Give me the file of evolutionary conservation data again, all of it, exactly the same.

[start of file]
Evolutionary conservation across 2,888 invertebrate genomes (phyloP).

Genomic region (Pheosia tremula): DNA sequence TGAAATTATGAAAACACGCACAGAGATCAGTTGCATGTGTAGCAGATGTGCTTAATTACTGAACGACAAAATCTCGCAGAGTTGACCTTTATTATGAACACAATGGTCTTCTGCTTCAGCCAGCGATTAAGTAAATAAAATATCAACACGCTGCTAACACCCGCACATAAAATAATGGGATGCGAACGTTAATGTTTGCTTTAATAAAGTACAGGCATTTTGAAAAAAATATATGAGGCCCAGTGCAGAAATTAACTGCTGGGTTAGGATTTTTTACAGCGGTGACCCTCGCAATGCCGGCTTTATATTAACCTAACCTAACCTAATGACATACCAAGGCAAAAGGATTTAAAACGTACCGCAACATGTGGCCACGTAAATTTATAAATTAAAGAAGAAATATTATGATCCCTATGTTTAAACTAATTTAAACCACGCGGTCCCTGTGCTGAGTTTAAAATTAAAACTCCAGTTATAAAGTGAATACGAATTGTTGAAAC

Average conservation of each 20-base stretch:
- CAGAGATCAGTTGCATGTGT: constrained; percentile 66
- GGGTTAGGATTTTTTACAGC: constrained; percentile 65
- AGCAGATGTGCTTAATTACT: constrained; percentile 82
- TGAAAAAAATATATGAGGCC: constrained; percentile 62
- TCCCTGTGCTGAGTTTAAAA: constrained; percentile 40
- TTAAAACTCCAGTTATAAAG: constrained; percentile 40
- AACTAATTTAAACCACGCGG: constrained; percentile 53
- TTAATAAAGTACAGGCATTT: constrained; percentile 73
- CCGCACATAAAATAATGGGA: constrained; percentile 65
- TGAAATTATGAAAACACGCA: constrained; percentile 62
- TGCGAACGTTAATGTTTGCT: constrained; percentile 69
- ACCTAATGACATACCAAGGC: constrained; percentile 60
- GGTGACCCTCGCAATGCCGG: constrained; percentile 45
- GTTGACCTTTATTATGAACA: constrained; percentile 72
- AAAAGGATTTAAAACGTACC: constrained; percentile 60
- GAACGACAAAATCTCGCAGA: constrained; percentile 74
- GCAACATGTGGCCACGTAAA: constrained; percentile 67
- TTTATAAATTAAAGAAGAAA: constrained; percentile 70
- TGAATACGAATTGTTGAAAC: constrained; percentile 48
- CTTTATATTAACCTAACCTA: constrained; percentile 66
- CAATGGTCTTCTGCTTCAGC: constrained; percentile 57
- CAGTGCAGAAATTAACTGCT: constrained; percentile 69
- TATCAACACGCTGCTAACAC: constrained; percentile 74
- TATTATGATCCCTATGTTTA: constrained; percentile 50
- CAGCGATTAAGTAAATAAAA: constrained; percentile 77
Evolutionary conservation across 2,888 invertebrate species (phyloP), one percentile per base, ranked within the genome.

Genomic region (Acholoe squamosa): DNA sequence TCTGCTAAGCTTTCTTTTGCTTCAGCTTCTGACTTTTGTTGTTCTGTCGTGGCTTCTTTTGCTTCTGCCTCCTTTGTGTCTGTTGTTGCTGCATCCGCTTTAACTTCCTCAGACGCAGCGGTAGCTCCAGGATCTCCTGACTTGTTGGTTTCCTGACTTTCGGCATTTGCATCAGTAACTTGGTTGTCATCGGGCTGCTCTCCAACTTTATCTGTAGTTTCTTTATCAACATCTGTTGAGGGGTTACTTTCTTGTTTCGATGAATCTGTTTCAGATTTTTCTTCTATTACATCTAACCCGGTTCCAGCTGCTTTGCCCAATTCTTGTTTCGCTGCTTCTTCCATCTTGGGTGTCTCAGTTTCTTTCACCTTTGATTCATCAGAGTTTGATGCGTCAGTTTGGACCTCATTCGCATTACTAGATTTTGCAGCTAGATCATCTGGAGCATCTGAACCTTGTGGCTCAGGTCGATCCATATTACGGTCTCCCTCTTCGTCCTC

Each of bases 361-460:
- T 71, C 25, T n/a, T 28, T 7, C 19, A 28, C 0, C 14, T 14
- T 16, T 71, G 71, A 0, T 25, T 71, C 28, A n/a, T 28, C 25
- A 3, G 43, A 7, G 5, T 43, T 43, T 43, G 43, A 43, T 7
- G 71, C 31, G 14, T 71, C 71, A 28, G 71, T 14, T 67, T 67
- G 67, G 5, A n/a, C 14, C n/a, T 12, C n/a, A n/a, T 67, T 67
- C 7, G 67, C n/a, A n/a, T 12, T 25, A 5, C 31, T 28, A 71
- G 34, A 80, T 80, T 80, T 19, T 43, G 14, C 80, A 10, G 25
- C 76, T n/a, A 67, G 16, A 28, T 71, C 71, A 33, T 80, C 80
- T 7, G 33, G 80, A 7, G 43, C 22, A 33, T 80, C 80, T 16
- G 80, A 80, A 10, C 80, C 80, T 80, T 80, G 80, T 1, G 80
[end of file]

Evolutionary conservation across 2,888 invertebrate genomes (phyloP).

Genomic region (Pheosia tremula): DNA sequence TGAAATTATGAAAACACGCACAGAGATCAGTTGCATGTGTAGCAGATGTGCTTAATTACTGAACGACAAAATCTCGCAGAGTTGACCTTTATTATGAACACAATGGTCTTCTGCTTCAGCCAGCGATTAAGTAAATAAAATATCAACACGCTGCTAACACCCGCACATAAAATAATGGGATGCGAACGTTAATGTTTGCTTTAATAAAGTACAGGCATTTTGAAAAAAATATATGAGGCCCAGTGCAGAAATTAACTGCTGGGTTAGGATTTTTTACAGCGGTGACCCTCGCAATGCCGGCTTTATATTAACCTAACCTAACCTAATGACATACCAAGGCAAAAGGATTTAAAACGTACCGCAACATGTGGCCACGTAAATTTATAAATTAAAGAAGAAATATTATGATCCCTATGTTTAAACTAATTTAAACCACGCGGTCCCTGTGCTGAGTTTAAAATTAAAACTCCAGTTATAAAGTGAATACGAATTGTTGAAAC

Average conservation of each 20-base stretch:
- CAGAGATCAGTTGCATGTGT: constrained; percentile 66
- GGGTTAGGATTTTTTACAGC: constrained; percentile 65
- AGCAGATGTGCTTAATTACT: constrained; percentile 82
- TGAAAAAAATATATGAGGCC: constrained; percentile 62
- TCCCTGTGCTGAGTTTAAAA: constrained; percentile 40
- TTAAAACTCCAGTTATAAAG: constrained; percentile 40
- AACTAATTTAAACCACGCGG: constrained; percentile 53
- TTAATAAAGTACAGGCATTT: constrained; percentile 73
- CCGCACATAAAATAATGGGA: constrained; percentile 65
- TGAAATTATGAAAACACGCA: constrained; percentile 62
- TGCGAACGTTAATGTTTGCT: constrained; percentile 69
- ACCTAATGACATACCAAGGC: constrained; percentile 60
- GGTGACCCTCGCAATGCCGG: constrained; percentile 45
- GTTGACCTTTATTATGAACA: constrained; percentile 72
- AAAAGGATTTAAAACGTACC: constrained; percentile 60
- GAACGACAAAATCTCGCAGA: constrained; percentile 74
- GCAACATGTGGCCACGTAAA: constrained; percentile 67
- TTTATAAATTAAAGAAGAAA: constrained; percentile 70
- TGAATACGAATTGTTGAAAC: constrained; percentile 48
- CTTTATATTAACCTAACCTA: constrained; percentile 66
- CAATGGTCTTCTGCTTCAGC: constrained; percentile 57
- CAGTGCAGAAATTAACTGCT: constrained; percentile 69
- TATCAACACGCTGCTAACAC: constrained; percentile 74
- TATTATGATCCCTATGTTTA: constrained; percentile 50
- CAGCGATTAAGTAAATAAAA: constrained; percentile 77
Evolutionary conservation across 2,888 invertebrate species (phyloP), one percentile per base, ranked within the genome.

Genomic region (Acholoe squamosa): DNA sequence TCTGCTAAGCTTTCTTTTGCTTCAGCTTCTGACTTTTGTTGTTCTGTCGTGGCTTCTTTTGCTTCTGCCTCCTTTGTGTCTGTTGTTGCTGCATCCGCTTTAACTTCCTCAGACGCAGCGGTAGCTCCAGGATCTCCTGACTTGTTGGTTTCCTGACTTTCGGCATTTGCATCAGTAACTTGGTTGTCATCGGGCTGCTCTCCAACTTTATCTGTAGTTTCTTTATCAACATCTGTTGAGGGGTTACTTTCTTGTTTCGATGAATCTGTTTCAGATTTTTCTTCTATTACATCTAACCCGGTTCCAGCTGCTTTGCCCAATTCTTGTTTCGCTGCTTCTTCCATCTTGGGTGTCTCAGTTTCTTTCACCTTTGATTCATCAGAGTTTGATGCGTCAGTTTGGACCTCATTCGCATTACTAGATTTTGCAGCTAGATCATCTGGAGCATCTGAACCTTGTGGCTCAGGTCGATCCATATTACGGTCTCCCTCTTCGTCCTC

Each of bases 361-460:
- T 71, C 25, T n/a, T 28, T 7, C 19, A 28, C 0, C 14, T 14
- T 16, T 71, G 71, A 0, T 25, T 71, C 28, A n/a, T 28, C 25
- A 3, G 43, A 7, G 5, T 43, T 43, T 43, G 43, A 43, T 7
- G 71, C 31, G 14, T 71, C 71, A 28, G 71, T 14, T 67, T 67
- G 67, G 5, A n/a, C 14, C n/a, T 12, C n/a, A n/a, T 67, T 67
- C 7, G 67, C n/a, A n/a, T 12, T 25, A 5, C 31, T 28, A 71
- G 34, A 80, T 80, T 80, T 19, T 43, G 14, C 80, A 10, G 25
- C 76, T n/a, A 67, G 16, A 28, T 71, C 71, A 33, T 80, C 80
- T 7, G 33, G 80, A 7, G 43, C 22, A 33, T 80, C 80, T 16
- G 80, A 80, A 10, C 80, C 80, T 80, T 80, G 80, T 1, G 80